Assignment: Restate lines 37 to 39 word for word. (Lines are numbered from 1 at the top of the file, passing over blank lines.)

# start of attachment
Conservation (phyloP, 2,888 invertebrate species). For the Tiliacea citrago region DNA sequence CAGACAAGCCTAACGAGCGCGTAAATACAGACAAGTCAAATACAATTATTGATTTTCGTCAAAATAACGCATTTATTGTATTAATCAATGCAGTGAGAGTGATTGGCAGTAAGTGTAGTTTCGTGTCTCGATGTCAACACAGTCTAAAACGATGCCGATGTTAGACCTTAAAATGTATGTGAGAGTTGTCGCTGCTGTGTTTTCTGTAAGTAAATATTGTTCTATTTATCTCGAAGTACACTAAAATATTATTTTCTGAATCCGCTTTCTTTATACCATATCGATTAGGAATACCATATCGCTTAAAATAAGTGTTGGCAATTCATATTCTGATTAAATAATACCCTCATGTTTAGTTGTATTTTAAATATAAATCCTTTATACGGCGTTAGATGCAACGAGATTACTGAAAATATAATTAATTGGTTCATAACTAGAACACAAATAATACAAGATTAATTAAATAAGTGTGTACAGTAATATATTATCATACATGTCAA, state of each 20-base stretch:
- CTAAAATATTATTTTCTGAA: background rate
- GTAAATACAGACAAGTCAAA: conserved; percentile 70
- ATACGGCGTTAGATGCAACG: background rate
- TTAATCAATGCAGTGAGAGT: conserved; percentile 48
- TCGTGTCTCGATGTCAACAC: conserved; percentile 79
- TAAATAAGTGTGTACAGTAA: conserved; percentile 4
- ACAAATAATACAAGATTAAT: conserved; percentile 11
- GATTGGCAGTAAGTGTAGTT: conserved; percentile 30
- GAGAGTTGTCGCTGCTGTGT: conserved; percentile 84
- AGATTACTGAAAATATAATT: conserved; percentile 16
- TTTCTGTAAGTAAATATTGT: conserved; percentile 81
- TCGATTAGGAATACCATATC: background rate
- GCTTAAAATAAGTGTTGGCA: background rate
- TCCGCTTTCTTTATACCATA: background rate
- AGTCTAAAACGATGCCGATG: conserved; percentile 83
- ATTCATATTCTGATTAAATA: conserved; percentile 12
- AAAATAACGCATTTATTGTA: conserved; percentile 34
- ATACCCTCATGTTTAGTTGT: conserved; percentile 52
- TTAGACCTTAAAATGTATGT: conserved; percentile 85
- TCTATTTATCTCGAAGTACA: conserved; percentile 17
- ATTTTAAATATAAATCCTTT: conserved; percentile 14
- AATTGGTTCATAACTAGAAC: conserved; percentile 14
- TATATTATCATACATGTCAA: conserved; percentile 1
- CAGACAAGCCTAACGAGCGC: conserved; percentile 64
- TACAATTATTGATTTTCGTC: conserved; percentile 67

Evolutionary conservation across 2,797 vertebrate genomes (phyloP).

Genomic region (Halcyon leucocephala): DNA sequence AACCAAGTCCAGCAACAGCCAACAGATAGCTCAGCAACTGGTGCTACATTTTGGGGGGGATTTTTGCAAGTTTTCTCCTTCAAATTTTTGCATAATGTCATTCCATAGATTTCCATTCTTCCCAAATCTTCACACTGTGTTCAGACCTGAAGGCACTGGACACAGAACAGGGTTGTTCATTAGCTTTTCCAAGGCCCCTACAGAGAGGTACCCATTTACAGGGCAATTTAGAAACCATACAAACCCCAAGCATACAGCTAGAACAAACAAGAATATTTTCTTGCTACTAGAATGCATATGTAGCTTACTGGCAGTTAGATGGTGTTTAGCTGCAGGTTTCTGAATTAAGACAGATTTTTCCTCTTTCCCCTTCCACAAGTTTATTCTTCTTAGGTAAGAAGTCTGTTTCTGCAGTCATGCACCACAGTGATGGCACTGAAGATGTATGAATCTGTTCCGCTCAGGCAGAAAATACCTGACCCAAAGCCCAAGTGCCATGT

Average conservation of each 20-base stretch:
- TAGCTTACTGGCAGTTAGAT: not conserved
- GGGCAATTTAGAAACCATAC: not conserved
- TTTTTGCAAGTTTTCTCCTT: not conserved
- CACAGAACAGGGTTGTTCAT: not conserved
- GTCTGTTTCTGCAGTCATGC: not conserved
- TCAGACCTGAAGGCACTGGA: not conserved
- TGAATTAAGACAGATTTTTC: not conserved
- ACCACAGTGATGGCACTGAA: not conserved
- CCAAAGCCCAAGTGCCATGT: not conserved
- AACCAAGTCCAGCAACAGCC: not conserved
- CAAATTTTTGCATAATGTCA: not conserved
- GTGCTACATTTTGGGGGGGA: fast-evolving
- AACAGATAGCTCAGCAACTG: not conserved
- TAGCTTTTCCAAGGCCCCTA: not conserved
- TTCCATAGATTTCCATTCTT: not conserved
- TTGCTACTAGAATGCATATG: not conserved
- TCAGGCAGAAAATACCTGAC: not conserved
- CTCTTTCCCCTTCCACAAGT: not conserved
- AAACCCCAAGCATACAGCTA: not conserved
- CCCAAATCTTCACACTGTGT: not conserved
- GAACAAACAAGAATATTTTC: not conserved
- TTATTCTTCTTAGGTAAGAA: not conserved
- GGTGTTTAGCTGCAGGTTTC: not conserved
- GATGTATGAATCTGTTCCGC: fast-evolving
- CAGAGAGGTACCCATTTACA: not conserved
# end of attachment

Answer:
- ACCACAGTGATGGCACTGAA: not conserved
- CCAAAGCCCAAGTGCCATGT: not conserved
- AACCAAGTCCAGCAACAGCC: not conserved